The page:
LinkedIn Privacy Concerns: What Do They Mean for Recruiters?

Poll Reveals Shocking Percentage of Employees Disengaged at Work
June 21, 2013 to Expand in Detroit
July 9, 2013

As necessary as it is, employee recognition is a subject that most human resource feel anxious about.

Potential Profile Changes Could Cause Ripple Effect
A recent petition on, which is quickly racking up nearly 7,000 signatures, calls for serious changes to LinkedIn’s privacy policy. The petition aims to protect LinkedIn users from stalkers, and points out that while nearly every other social media tool has the ability to block fellow users, LinkedIn does not allow for this capability unless a court order is issued.

Supporters of the petition say without the ability to block users on LinkedIn, it can be a dangerous medium, one where users can be easily followed and tracked. The creator of the petition has her own personal stalker story that involves incessant messages on LinkedIn as well as stalking her location and current position.

LinkedIn responded to the concerns by pointing out that users can “disconnect” from other users or heavily limit their profile visibility, but concerned petitioners say it isn’t enough.

As an extremely popular recruiting tool, the LinkedIn privacy concerns could bring momentous changes to the way recruiters function in today’s tech-heavy industry. If the privacy changes were to be implemented, recruiters could be easily blocked forever on LinkedIn, allowing for an increased likelihood of missing out on candidates.

Not only would recruiters not be able to reach out via InMail, it would bring the inability to be informed of job changes and relocation of its users. Also at stake is the practicality of paid LinkedIn subscriptions for recruiters once many of them are blocked by candidates.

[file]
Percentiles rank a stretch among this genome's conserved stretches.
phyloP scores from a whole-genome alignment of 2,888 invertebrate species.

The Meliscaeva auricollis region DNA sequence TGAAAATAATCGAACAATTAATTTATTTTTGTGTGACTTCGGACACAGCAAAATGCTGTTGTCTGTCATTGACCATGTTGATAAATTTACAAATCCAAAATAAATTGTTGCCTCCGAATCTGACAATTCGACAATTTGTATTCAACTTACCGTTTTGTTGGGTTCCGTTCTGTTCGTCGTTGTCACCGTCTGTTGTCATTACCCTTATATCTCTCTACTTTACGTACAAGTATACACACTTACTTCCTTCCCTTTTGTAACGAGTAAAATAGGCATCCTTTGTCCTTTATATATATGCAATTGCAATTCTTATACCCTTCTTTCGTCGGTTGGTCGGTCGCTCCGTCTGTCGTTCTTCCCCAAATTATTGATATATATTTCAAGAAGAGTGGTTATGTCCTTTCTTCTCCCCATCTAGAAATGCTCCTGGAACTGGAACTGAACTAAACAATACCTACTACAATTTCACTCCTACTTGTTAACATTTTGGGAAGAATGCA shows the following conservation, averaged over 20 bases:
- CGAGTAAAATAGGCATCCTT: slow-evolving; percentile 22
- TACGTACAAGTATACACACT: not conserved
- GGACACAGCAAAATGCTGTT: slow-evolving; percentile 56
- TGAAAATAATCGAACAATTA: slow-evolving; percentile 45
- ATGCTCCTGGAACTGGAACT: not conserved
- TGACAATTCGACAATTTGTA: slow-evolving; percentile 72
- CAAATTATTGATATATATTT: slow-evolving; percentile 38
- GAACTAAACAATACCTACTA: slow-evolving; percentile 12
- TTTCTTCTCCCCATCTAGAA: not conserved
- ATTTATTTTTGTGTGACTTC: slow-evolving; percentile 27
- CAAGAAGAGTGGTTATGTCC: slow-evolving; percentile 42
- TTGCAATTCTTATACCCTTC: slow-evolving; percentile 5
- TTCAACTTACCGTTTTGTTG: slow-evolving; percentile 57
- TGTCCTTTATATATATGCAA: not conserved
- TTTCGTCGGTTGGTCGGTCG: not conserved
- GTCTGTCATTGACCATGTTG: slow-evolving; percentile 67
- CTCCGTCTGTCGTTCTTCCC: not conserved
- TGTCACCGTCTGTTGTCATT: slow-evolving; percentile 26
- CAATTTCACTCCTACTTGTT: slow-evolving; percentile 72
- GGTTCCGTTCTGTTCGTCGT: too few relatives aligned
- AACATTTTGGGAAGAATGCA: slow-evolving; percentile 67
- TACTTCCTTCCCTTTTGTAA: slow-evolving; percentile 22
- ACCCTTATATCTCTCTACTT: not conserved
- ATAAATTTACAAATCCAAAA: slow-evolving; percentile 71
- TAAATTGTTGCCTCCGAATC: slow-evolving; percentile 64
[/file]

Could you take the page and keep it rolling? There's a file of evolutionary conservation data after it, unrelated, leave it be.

Some argue that the essence of LinkedIn is to be seen and recognized. According to a recent poll by LinkedIn, as much as 44% of all users are considered “explorers,” or candidates who aren’t actively looking but are open to a conversation with a recruiter. But even “explorers” may be intrigued at the possibility of blocking recruiters who become a nuisance.

Some users are reporting that they have let their profiles sit idle for years as a result of LinkedIn stalking. The privacy concerns bring to light arguments regarding recruiting tools and the potential dangers of heavily relying on a single recruiting resource. If the changes were to be implemented, many recruiters would be turning to other resources to uncover talent.

Are you concerned about the changes to LinkedIn and what it could mean for recruiters?

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